It takes a special family to turn tragedy into hope and opportunity for others, but that’s exactly the kind of family Leslie Elise Adkins had. Adkins, an MBA student at the University of Southern California’s Marshall School of Business and a fellow of the Consortium for Graduate Study in Management, died on May 5, 2015, due to complications from chronic diabetes. Last week, her parents, Lynette and Kedrick Adkins, established a $1 million scholarship endowment through the Consortium in her memory.
Leslie had earned a full-tuition Consortium fellowship for her study at Marshall, completed all of the requirements for her MBA and was awarded her degree posthumously on May 15, 2015. She had received a job offer from Amazon the day she died.
The Consortium is a nonprofit organization dedicated to helping promising African-American students and other underrepresented minorities earn their MBAs and advance in business through a combination of merit-based scholarships, a streamlined application process and a pre-MBA orientation program.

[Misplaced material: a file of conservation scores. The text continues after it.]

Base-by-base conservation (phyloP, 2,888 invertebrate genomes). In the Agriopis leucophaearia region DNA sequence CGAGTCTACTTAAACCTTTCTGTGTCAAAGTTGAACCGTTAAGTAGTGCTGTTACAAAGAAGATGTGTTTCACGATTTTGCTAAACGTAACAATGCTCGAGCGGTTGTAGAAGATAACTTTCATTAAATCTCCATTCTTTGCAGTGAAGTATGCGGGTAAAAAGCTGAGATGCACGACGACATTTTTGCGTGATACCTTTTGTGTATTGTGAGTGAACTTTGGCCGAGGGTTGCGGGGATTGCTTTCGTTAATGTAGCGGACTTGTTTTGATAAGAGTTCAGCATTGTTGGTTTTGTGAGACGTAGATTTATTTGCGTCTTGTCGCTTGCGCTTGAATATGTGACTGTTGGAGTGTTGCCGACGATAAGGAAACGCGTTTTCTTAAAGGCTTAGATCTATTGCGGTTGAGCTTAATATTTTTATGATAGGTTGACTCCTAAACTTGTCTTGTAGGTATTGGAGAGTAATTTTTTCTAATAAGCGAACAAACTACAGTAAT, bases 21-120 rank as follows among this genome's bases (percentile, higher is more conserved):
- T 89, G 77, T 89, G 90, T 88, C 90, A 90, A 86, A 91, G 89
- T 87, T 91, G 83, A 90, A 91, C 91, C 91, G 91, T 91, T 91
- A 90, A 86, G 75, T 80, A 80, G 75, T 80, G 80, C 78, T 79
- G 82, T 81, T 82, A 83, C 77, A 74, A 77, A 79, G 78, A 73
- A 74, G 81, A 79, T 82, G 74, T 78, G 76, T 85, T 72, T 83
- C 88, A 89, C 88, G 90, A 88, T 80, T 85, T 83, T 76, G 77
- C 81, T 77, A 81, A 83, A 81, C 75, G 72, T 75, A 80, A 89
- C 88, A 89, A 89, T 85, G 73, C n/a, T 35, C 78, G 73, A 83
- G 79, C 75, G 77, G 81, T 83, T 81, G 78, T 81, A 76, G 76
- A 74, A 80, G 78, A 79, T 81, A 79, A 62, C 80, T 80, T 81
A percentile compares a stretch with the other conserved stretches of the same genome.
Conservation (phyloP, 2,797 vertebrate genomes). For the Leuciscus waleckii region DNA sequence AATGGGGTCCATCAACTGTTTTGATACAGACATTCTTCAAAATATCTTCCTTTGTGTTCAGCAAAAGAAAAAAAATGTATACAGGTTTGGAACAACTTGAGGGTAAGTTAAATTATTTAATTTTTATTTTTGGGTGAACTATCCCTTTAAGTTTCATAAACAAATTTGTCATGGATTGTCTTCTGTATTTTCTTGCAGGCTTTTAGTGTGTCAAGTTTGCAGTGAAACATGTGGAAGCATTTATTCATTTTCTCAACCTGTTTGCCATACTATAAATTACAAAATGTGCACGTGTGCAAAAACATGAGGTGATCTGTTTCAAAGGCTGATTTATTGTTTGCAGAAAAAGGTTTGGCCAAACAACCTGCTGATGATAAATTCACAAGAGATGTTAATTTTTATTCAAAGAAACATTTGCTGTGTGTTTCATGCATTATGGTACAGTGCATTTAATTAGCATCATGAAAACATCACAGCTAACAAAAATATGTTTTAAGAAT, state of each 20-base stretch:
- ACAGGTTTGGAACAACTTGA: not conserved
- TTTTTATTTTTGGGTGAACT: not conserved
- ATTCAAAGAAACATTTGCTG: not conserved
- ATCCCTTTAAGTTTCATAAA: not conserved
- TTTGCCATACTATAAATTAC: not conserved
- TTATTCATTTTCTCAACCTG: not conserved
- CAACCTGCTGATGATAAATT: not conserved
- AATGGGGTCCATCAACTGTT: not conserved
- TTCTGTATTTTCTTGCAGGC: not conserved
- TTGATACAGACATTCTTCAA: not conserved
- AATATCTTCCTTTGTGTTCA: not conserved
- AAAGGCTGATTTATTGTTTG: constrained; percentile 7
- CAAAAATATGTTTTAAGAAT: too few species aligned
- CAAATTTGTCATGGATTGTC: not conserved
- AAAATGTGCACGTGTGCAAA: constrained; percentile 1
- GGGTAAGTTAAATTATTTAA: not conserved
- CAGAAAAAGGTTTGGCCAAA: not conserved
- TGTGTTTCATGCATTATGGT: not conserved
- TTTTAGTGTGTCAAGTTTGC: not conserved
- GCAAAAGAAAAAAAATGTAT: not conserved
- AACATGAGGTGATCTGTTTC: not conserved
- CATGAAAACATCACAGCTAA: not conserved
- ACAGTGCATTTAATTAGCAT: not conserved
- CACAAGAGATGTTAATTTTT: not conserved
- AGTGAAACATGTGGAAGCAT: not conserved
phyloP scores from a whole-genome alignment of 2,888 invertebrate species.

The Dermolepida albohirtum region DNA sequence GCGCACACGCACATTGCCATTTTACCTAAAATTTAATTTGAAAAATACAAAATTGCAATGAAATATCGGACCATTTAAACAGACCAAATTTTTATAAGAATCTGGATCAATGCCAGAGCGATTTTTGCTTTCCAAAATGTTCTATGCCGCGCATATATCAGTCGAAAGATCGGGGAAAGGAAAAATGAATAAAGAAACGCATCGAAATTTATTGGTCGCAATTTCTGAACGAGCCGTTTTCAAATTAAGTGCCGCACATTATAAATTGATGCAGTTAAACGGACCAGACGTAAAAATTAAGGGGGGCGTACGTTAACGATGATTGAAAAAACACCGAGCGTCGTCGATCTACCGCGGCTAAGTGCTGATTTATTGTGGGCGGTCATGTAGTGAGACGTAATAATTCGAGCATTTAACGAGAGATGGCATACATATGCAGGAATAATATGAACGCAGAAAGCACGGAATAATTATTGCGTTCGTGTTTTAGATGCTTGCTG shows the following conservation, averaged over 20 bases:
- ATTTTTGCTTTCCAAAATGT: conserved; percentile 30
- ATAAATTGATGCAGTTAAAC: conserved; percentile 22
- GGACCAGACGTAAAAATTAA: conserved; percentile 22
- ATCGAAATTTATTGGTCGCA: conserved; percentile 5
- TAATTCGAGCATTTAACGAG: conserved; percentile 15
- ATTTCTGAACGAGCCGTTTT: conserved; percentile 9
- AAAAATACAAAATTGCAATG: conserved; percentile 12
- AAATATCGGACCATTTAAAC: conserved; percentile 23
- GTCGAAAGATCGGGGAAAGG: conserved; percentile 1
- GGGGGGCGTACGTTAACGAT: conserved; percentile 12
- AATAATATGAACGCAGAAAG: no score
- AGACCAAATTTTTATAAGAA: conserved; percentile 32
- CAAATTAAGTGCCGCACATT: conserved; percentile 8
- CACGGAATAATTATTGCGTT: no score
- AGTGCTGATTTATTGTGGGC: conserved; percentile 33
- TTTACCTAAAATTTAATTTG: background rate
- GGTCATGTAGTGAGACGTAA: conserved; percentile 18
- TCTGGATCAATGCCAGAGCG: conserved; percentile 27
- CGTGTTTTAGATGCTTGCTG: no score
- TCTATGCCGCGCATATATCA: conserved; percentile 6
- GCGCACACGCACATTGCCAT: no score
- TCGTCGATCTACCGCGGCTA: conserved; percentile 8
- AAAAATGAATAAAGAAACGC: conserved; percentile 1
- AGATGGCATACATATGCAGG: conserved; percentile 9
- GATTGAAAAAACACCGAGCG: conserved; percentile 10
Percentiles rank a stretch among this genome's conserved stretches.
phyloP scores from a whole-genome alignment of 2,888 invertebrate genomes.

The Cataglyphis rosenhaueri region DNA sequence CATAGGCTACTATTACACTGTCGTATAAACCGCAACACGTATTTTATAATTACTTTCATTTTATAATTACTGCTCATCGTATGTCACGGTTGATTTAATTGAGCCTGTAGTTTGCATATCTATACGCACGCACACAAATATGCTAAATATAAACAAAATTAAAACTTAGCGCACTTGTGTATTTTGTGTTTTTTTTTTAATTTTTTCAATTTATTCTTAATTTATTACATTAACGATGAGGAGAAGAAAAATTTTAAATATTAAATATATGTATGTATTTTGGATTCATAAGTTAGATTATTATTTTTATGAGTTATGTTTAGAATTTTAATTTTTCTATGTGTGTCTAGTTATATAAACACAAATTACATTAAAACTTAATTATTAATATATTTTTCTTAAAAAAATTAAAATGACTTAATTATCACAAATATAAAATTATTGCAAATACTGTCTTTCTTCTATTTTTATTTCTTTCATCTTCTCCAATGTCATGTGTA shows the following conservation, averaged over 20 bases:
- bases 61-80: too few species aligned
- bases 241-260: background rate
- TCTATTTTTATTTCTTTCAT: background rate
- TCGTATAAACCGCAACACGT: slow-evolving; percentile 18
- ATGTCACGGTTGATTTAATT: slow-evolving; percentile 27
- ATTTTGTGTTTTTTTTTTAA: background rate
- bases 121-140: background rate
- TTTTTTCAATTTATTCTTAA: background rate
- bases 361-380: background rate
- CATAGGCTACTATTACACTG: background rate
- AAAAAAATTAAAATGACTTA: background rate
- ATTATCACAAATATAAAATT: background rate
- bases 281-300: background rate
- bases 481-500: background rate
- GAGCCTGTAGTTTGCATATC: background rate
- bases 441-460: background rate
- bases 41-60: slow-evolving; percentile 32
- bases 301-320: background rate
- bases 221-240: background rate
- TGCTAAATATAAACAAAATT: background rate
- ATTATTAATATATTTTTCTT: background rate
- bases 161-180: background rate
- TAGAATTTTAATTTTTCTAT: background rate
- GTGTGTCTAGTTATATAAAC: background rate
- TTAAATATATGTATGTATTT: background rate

“Leslie was deeply committed to the mission of the Consortium and lived it out in her personal and professional life,” the Adkins said in a statement. “She would have wanted to show her gratitude to the Consortium for the opportunity extended to her.”
Consortium CEO and Executive Director Peter J. Aranda III praised the family’s generous gift. “Leslie fully embodied the spirit of the Consortium community. This gift secures her legacy for future generations of Consortium students,” he said in a statement.
The Leslie Elise Adkins Endowed Scholarship Fund will provide scholarships for African-American students, particularly women, with preference given to students attending USC’s Marshall School or the Tuck School of Business at Dartmouth College, where Leslie received her undergraduate degree.
Details regarding how students can apply for the scholarship will be provided on the Consortium’s website at a later date.